When you think of October, the color orange comes to mind. Pumpkins and turning leaves, of course, but that special hunter orange that becomes part of our attire in the out of doors at this time of year is particularly important.
It’s hunting season in the Granite State again, and that means those pristine woods in back of your home or along your favorite path are likely to resound with more than bird song.
The sounds of gunshots will soon be heard along with the leaf blowers, and that means exercising extra caution when you’re in or near the woods whether you’re aiming the gun or sipping coffee on the back porch.
Don’t take chances. For hunters, always be sure of your target that what you see is really what you’re hunting. In other words, identify your target before you fire. Always. Make sure you take seriously what you learned in hunter education. Know your weapon. The life you save may be your own or your neighbor’s. And be certain you’re not trespassing in pursuit of your hobby. Be respectful of the land where you hunt, and the neighbors around you.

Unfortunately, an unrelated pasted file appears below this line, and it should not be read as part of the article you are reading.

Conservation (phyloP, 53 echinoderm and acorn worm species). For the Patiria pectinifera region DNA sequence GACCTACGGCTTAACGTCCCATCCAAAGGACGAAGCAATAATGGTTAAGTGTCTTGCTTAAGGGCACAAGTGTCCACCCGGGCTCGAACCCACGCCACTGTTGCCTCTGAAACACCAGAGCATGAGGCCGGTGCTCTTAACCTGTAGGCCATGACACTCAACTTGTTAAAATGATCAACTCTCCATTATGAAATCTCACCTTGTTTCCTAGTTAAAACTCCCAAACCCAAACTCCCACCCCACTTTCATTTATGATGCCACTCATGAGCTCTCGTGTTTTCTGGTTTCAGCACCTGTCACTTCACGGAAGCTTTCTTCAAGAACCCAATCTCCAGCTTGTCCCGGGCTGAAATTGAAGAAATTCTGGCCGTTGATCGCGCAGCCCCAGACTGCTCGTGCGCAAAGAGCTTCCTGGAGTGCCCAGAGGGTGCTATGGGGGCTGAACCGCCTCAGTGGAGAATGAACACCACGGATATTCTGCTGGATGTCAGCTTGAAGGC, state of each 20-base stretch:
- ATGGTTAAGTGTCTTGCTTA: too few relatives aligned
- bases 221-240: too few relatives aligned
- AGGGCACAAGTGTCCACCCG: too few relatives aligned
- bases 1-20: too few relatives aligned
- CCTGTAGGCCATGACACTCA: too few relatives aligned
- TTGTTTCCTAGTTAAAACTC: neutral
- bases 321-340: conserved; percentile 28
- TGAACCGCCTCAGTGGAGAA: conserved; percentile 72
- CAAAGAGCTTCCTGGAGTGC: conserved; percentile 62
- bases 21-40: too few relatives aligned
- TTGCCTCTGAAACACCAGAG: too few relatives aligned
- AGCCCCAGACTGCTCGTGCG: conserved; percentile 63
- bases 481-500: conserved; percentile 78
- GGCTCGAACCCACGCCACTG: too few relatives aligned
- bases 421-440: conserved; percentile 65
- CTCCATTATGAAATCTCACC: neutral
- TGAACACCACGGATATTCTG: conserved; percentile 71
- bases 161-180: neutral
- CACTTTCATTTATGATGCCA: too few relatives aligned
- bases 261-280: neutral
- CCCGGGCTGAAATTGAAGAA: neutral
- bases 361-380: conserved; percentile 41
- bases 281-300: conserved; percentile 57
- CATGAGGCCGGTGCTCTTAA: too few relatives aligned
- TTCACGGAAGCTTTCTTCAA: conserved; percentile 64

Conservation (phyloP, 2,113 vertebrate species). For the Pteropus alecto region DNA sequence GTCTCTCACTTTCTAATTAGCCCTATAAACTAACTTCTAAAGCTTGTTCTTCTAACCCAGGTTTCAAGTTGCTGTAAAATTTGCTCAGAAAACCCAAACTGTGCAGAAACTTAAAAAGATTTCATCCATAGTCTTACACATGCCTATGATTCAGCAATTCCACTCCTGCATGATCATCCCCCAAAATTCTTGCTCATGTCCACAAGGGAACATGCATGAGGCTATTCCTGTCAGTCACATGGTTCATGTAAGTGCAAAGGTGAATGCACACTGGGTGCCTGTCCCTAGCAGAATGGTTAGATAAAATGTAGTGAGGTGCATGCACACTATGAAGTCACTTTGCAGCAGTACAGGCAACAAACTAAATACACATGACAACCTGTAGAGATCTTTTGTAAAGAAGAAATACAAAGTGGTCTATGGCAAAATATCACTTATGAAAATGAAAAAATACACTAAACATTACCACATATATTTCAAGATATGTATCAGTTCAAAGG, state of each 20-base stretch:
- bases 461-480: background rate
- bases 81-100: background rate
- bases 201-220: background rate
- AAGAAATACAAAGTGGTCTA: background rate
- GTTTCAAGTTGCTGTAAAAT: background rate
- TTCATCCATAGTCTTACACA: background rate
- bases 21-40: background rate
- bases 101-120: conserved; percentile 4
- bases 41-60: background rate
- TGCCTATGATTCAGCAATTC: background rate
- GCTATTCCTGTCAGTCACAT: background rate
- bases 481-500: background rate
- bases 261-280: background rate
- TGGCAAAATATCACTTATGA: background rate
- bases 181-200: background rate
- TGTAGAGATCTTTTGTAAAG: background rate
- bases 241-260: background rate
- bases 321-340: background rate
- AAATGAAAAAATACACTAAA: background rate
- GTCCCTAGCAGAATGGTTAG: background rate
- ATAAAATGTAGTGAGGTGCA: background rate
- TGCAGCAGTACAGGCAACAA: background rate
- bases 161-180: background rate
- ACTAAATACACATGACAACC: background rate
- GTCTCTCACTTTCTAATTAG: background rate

Know the rules. If the land is posted “no hunting” and you don’t have personal permission to hunt there, go somewhere else. Just as important is leaving the land as you found it or maybe better. Each year, both private and townowned land is trashed and vandalized. Whether it’s someone’s idea of a private shooting range, complete with spent cartridges and beer cans, trees cut down without permission, or ATV damage to trails, the “rotten apple” spoils it for everyone else, hunter or non hunter. Clean up after yourself.
For the rest of us, this is the season when we don’t want to be crashing around in the brush. Make it easy for the hunters and for yourself. Wear hunter orange when you’re in an area where hunting is likely and make sure your faithful canine companion is sporting an orange scarf as well.
If you enjoy wearing camouflage, it’s time to change your fashion choices. Fall is a beautiful time to be in the woods as long as we take literally the old adage that it’s better to be safe than sorry.
We know the vast majority of hunters use common sense in the pursuit of their game, but in southern New Hampshire, woods and homes are close neighbors. On a clear fall morning, the sound of gunshots is a good clue that you’re not alone. Take care, and enjoy a beautiful fall.